A new survey reveals European workers’ views on AI – with nearly half expecting a major impact on their working lives over the next year.
The rise of artificial intelligence (AI) has generated a lot of concern this year about how It could affect jobs – and now a new survey has found that almost half of workers in Europe are predicting a “significant” impact on their jobs in the next year.
Tools like OpenAI’s ChatGPT and Google’s Bard are able to write entire articles in relatively natural language, pass tests, and write functional code.
Meanwhile, artists and graphic designers will be wondering how far generative AI tools for image creation like Midjourney or DALL·E 2 will go in the coming years.
Career social network LinkedIn conducted a survey, asking more than 10,000 workers over the age of 18 about the impact of AI on their working lives.
According to the results, many respondents – who are based in the UK, France, Germany, Spain, the Netherlands and Italy – felt that AI was going to have a significant impact on them.
About 45 percent predict “significant” changes to their jobs in the next year, with more than a third feeling both overwhelmed and unable to keep up with developments in their workplace.
Latest AI developments ‘can seem overwhelming’
“In the face of the pandemic, professionals are once again adapting to another wave of change as generative AI becomes more prominent in the workplace,” said Charlotte Davis, career expert at LinkedIn.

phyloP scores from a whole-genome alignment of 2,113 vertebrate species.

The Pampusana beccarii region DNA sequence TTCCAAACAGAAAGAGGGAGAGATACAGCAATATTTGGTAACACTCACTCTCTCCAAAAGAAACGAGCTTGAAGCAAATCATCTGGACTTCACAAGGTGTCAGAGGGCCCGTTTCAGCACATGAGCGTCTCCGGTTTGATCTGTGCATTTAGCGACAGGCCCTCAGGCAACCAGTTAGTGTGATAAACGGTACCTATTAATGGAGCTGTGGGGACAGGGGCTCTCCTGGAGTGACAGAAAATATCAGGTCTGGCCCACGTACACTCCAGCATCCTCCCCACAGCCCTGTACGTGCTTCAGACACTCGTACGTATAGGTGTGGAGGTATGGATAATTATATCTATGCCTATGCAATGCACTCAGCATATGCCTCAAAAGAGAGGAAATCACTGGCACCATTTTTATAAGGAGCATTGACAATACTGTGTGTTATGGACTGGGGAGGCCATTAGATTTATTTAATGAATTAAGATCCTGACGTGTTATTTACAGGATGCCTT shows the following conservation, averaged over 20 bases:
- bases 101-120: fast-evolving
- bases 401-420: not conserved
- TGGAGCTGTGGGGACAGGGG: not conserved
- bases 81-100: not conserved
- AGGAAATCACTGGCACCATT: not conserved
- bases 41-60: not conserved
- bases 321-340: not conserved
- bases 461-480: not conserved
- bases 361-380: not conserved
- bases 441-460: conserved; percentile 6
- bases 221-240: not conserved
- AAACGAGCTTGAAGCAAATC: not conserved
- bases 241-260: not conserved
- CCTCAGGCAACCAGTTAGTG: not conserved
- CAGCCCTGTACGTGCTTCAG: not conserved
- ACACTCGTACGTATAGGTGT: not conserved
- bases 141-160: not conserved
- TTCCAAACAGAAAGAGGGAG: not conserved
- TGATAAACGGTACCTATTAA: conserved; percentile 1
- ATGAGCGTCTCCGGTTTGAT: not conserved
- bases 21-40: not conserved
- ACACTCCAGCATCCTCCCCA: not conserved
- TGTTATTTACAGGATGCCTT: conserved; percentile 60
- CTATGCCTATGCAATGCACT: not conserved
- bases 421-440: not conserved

She said that while understanding the latest developments “can feel overwhelming”, it is positive that many people are embracing the changes and working to learn how to use the technology.
The survey found that while almost half would like to learn more, 59 per cent currently have no formal training provision from their employer. A third are already using AI in their jobs, with 26 percent using generative AI tools like ChatGPT.
“It’s also clear that people are eager to learn more about AI, and we’re seeing a significant increase in conversations on LinkedIn with members who have already added AI skills to their profiles, but our data also highlights the enormous value of soft skills and how important these are for the future. “There will be as we continue to navigate this new technology and the change it brings,” Davis added.
It has been underlined by many experts How important will soft skills be? The future is where more AI and automation is at play. A LinkedIn study found that half of the professionals surveyed saw skills like problem solving, time management and strategic thinking becoming more important.